It is important to understand that the way a business is operated can affect its characterization. Strictly maintaining the formalities of the business by avoiding comingling business funds with personal funds is critical. Likewise, pay yourself a fair salary. The community estate can maintain a claim for your time, toil and effort used to build up the value of your separate property business if you fail to adequately compensate yourself.
How Agreements Can Alter Marital Property Law
Given the above listed scenarios, it is easy to see how a divorce can have a significant impact on a closely held business. For example, the entrepreneur who starts a new business should strongly consider entering into a prenuptial agreement to declare the startup business as separate property to avoid having to later attempt to defeat the community property presumption in the event of a divorce as well as avoid the risk of trying to meet the higher evidentiary standard. Also, agreeing that each spouse’s income during the marriage will be separate property may avoid a costly reimbursement claim.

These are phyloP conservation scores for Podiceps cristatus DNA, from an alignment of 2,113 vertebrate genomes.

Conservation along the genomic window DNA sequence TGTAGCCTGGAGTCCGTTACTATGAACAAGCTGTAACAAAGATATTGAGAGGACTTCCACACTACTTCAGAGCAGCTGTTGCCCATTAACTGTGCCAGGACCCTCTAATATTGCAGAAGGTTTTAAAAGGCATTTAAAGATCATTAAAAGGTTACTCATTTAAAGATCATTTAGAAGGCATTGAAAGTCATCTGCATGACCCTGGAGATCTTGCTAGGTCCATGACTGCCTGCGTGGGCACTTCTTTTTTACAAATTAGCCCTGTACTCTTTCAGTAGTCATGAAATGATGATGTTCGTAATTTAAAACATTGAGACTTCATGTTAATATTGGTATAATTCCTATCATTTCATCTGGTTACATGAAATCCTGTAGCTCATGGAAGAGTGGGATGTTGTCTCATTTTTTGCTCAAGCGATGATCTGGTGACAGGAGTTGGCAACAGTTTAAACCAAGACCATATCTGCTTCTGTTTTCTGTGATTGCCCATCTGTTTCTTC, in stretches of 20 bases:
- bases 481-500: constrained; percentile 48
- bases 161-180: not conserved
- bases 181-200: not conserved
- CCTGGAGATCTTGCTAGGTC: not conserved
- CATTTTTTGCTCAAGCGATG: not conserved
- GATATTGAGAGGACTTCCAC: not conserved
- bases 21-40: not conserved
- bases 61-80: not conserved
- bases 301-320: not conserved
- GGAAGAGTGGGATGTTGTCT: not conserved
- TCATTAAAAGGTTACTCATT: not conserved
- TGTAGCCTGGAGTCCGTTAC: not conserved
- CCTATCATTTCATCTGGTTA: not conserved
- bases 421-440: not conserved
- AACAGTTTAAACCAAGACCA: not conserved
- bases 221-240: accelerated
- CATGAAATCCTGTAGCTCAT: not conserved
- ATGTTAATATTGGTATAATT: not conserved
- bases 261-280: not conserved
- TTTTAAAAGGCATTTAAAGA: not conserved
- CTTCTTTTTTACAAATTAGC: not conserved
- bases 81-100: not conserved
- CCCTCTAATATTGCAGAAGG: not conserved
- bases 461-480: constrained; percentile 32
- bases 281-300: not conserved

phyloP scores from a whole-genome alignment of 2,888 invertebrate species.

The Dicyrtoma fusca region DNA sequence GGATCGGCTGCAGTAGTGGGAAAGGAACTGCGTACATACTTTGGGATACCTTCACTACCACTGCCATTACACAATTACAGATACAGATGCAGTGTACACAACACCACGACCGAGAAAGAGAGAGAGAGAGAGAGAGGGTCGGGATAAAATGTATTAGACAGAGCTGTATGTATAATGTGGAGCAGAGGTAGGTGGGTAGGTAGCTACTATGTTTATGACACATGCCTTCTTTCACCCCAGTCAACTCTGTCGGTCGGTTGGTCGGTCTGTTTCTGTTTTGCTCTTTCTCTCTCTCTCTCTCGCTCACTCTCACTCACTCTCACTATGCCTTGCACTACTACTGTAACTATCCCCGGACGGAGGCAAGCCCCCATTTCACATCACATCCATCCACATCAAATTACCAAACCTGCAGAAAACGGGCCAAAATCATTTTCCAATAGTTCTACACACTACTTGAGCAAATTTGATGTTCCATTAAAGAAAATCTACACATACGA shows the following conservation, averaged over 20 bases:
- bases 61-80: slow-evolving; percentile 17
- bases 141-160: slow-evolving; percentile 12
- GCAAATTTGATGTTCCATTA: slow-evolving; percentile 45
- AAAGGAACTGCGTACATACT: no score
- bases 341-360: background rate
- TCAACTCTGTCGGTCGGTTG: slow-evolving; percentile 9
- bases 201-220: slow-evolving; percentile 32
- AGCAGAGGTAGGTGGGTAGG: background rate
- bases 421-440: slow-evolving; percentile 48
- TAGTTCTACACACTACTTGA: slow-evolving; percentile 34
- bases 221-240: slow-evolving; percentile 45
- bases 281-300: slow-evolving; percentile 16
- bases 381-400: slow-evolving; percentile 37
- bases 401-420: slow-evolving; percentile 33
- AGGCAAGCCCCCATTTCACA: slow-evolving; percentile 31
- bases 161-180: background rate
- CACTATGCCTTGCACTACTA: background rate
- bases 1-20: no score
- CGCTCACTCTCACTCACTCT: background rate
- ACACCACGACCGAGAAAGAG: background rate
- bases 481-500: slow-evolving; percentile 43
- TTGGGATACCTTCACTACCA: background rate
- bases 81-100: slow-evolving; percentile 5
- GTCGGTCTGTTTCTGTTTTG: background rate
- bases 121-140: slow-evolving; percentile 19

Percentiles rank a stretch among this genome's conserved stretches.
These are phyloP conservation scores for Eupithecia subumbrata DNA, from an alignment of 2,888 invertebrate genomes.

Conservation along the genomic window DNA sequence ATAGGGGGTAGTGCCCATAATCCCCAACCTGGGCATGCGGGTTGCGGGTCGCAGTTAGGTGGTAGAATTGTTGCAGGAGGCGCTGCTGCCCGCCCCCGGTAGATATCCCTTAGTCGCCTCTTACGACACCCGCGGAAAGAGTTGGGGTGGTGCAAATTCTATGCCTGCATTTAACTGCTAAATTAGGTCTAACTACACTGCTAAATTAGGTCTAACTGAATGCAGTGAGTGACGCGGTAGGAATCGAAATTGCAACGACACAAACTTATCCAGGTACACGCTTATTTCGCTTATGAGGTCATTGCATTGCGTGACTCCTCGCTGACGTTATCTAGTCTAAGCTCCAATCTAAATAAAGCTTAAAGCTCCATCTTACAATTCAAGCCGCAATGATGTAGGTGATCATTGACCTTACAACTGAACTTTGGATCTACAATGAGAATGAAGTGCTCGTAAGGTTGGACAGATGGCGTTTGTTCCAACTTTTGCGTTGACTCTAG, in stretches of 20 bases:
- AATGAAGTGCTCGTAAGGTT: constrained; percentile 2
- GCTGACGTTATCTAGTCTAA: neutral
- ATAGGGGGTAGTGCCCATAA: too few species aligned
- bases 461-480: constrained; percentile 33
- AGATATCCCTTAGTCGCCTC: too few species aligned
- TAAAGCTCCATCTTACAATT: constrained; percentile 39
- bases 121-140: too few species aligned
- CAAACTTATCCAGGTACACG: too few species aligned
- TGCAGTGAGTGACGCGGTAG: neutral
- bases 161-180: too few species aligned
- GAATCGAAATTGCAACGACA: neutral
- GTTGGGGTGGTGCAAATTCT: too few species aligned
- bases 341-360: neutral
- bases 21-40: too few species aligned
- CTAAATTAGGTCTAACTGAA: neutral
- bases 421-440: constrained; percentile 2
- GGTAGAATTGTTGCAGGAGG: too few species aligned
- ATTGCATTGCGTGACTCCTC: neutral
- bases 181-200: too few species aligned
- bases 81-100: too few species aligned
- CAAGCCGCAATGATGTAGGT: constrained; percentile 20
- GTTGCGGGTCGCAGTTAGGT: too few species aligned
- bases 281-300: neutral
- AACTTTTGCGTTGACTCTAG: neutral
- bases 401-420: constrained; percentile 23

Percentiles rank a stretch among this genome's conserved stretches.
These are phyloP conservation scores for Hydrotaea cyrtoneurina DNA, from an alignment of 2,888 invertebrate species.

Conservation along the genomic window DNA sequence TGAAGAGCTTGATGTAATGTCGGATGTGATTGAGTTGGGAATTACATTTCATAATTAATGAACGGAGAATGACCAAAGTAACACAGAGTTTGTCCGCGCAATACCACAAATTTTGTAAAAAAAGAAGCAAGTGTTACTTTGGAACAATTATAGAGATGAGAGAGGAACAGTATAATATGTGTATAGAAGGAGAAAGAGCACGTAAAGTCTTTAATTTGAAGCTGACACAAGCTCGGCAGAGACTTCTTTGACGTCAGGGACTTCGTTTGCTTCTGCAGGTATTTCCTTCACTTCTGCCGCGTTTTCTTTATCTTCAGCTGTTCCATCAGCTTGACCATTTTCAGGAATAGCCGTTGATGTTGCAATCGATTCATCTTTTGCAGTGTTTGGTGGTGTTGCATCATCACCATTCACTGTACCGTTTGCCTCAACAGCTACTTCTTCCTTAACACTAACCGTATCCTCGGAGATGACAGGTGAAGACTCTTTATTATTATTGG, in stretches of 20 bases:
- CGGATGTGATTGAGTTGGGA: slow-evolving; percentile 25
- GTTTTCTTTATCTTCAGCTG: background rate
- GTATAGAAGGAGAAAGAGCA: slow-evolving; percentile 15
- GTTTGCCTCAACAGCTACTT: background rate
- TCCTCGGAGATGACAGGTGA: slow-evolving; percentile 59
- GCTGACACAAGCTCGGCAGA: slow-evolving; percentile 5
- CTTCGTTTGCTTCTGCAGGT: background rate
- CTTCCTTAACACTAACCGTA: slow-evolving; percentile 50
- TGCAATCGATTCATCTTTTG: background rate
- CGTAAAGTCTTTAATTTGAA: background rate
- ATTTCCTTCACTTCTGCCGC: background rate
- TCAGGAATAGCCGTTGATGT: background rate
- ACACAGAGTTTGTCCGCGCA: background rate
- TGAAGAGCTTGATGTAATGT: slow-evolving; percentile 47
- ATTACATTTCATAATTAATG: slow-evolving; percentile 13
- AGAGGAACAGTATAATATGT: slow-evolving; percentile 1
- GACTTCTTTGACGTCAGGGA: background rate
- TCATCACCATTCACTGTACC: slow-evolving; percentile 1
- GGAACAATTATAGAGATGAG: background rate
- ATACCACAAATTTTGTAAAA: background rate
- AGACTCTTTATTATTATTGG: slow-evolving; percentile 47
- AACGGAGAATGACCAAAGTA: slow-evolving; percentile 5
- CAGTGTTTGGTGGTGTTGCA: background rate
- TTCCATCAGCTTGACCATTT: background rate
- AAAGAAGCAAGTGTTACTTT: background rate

Likewise, the sole proprietor seeking to incorporate a business during marriage should carefully consider the effect of doing so, as the stock will be created and acquired during the marriage and therefore is presumptively community property. The source of the funds used to capitalize the new corporation can certainly create a separate property claim, or the sole proprietor may want to consider entering a post-marital agreement that characterizes the new corporation as separate property.
The married couple may wish to own their family business as a community asset or, alternatively, enter a post-marital agreement characterizing their respective ownership interests as each’s separate property. The couple may further wish to create a “buy-sell” agreement to trigger on the parties’ potential divorce, thus preventing future problems regarding the operation of the business.
Divorce Without a Prior Plan